The word "transition" is a loaded gun. Six chambers of connotation and stereotype. Each time it's uttered there's a sure-fire game of Russian roulette in which i'm left to suffer the assumptions that lay between the ears of the listener. Unfortunately, i don't have better language for this concept and find myself using the word frequently. This is especially difficult for me because my transition has not followed any sort of socially recognized template. In many ways, i've transitioned twice. In other ways, i'm still transitioning. In others still, i have never and will never transition.
i knew for a long time that i would need to transition at some point. i knew it in my heart and in my bones. Deeper than deep. This was the kind of knowledge that in other contexts is often referred to as faith. It was simply a matter of when; a question of motivation and resources.
When i was about twenty-one i decided it was time. i got into therapy and started seeking hormones. i do want to pause here to state that hormones and therapy are by no means necessary to a trans identity — i don't want to reify that all too common misinformation. These were, however, elements of my personal process. i also shifted my outward appearance.
i got really queer. i grew out specific bits of my mohawk and tied a pony-tail in back and put a glittery barrette in front. i got really tight jeans and a grungy purse. i did gaudy makeup and shaved off my mutton chops. i changed my voice and swished.
i got read differently. i had presented as queer before, but it was more of a punk-rock faggot sort of thing. So this was new. It was the first time i'd heard a little kid ask their parent if i was a boy or a girl. It was the first time i heard people say, "What was that?" when i passed by. Stares changed. Their energy shifted.
i didn't know how to handle any of this. i thought that i would be ok. i'd been read as a freak before, but i had been able to dissociate. People being weird about my counter-culture presentation actually felt gratifying, while their adverse reactions to this honest gender presentation felt so deeply personal. All of my gender theory and general bad-ass attitude wasn't enough, but i held on tight.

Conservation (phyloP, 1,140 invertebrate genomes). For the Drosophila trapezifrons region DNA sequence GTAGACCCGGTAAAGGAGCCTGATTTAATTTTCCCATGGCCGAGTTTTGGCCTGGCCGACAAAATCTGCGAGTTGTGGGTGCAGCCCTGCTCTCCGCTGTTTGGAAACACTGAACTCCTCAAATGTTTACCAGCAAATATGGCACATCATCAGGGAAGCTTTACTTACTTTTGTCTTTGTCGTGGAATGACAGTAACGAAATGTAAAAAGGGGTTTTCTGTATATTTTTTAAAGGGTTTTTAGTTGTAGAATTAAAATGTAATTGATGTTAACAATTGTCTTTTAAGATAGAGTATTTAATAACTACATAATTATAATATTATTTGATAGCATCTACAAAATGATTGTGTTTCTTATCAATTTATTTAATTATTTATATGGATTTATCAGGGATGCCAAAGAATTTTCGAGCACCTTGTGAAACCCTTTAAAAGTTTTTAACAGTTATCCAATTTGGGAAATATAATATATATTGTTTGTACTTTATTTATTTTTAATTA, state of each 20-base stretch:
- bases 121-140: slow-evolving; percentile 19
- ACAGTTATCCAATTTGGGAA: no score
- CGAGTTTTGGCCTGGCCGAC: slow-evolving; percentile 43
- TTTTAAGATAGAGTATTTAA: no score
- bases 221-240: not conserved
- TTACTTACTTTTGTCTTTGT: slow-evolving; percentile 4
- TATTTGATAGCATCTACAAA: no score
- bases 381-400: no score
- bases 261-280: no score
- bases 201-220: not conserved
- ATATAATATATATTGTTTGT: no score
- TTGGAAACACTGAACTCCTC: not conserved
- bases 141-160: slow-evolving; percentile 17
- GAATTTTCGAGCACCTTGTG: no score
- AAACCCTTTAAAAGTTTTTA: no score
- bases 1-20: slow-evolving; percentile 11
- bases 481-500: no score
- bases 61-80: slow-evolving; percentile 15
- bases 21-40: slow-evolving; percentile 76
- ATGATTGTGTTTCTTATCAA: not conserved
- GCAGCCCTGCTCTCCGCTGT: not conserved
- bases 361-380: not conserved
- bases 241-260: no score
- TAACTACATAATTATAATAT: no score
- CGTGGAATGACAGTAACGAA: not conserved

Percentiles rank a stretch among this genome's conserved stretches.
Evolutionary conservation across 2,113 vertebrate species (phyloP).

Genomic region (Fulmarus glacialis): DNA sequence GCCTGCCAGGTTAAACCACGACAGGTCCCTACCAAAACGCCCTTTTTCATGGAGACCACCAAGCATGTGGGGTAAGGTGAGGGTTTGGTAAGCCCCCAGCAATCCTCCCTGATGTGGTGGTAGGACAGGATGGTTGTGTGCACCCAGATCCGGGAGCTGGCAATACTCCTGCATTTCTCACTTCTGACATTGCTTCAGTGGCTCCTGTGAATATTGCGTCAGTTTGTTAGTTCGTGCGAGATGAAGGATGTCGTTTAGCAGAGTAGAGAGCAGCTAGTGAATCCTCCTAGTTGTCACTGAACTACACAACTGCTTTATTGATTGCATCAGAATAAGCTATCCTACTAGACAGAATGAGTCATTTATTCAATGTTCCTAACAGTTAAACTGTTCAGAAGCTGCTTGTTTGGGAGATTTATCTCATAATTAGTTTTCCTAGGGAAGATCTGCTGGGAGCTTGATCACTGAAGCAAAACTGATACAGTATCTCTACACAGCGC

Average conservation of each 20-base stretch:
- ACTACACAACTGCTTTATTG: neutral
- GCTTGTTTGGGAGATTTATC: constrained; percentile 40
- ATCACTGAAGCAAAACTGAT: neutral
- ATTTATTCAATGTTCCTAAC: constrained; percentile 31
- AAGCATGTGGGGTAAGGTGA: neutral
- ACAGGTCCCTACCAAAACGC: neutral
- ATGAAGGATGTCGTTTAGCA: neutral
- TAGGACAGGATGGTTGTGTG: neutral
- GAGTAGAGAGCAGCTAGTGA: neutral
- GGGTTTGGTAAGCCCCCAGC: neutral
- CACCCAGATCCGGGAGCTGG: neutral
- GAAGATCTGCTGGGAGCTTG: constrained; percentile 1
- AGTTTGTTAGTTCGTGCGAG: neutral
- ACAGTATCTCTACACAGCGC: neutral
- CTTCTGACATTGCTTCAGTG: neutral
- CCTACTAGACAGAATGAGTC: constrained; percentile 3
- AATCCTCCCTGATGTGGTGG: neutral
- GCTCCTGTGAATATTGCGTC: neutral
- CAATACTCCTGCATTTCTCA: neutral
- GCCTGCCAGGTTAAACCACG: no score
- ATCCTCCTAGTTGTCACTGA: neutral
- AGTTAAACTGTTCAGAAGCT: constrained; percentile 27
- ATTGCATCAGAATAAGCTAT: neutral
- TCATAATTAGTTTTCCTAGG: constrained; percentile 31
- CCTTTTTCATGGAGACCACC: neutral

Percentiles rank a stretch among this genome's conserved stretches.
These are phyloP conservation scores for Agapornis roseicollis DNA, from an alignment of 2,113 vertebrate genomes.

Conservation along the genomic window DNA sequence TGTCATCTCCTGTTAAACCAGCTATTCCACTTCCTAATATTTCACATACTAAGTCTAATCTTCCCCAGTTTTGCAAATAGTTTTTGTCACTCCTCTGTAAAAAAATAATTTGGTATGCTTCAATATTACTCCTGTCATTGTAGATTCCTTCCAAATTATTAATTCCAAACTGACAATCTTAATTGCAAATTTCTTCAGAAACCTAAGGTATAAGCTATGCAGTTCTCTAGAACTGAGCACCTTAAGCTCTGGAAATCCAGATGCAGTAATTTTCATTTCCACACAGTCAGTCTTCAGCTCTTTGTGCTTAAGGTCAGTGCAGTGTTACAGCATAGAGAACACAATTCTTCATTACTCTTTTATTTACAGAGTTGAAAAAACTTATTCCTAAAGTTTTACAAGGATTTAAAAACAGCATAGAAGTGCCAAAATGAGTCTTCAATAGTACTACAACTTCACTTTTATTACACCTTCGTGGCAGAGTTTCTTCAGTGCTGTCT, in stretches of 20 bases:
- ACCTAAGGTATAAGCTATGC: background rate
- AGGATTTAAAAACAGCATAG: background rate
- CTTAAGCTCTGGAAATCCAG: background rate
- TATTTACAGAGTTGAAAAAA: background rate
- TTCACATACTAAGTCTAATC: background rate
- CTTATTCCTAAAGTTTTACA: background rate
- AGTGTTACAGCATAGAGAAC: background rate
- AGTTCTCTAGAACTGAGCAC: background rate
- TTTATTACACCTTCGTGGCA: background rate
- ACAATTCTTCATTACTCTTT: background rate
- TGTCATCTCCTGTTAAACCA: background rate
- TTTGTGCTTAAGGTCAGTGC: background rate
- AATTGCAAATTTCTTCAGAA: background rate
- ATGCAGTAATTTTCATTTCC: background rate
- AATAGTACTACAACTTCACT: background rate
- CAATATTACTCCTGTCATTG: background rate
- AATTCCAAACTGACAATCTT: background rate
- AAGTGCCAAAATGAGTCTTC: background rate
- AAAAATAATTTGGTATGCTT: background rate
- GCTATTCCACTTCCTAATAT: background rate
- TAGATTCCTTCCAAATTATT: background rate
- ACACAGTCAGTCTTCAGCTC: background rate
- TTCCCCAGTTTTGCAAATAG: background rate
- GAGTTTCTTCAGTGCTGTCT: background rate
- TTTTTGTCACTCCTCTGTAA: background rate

And then came the violence. i don't want to draw too hard a line here because words and looks can absolutely be violent, but here i mean physical, hate crime violence. The first few instances were relatively tame. Something thrown from a moving car along with a shouted slur, that sort of thing. And i pretended that these were isolated incidents, echoes of a high school oppression that was already fading into the haze of memory. i pretended it was random until it happened again and again.
i grew vigilant, withdrawn, scared. But i remained determined... until i drove through St. Louis. The details of the incident aren't crucial here, but suffice to say that i would not be here right now had a stranger not put their body on the line for me.
So i retreated. i decided i didn't have the strength or the energy to transition then. i started wearing a grizzly beard and flannel and hit. i hid from myself. i hid from others. i tried to be a man.
And it worked, for a couple of years. But, these things have a tendency to resurface. Eventually, i shaved my face. Then i shaved my legs. i changed my name, started hormones, started actively becoming. i am now a lot further along and it's been longer than the previous time. It hasn't been easier, i've just been more ready, more fierce. i'm less silent when people say things and i have developed some, admittedly not fool proof, strategies for self-defense.
But in the process of my second transition i uncovered something unexpected. i don't identify as a woman in the way i once did. i sometimes use that word, but it is almost always modified by the prefix "trans" or "queer." And, most often, i identify as something else entirely. Still a trans femme, but with a non-binary understanding of gender.
The word "transition" seems to elicit this image of crossing from one binary location to the other. i draw this conclusion from people's assumptions about my identity, or when they say things like, "You're just a woman to me."
I'm not just a woman. i once longed to just be a woman. i don't long anymore. i'm in the gender i want to be in — right now at least. What's more, i'm committed to my own fluidity, my continual transition. So, if transitioning means being just a woman, i haven't transitioned. If transitioning means having to renounce my queerness, my Otherness, my transness itself, to achieve some binary that doesn't even feel right, then i don't want to ever transition.
It's really just people's incapacity to broaden their understanding of what transition means that's the issue here. Most people seem to be incapable or unwilling to acknowledge any experience that they can't fit inside of a per-constructed box, and i just can't do that.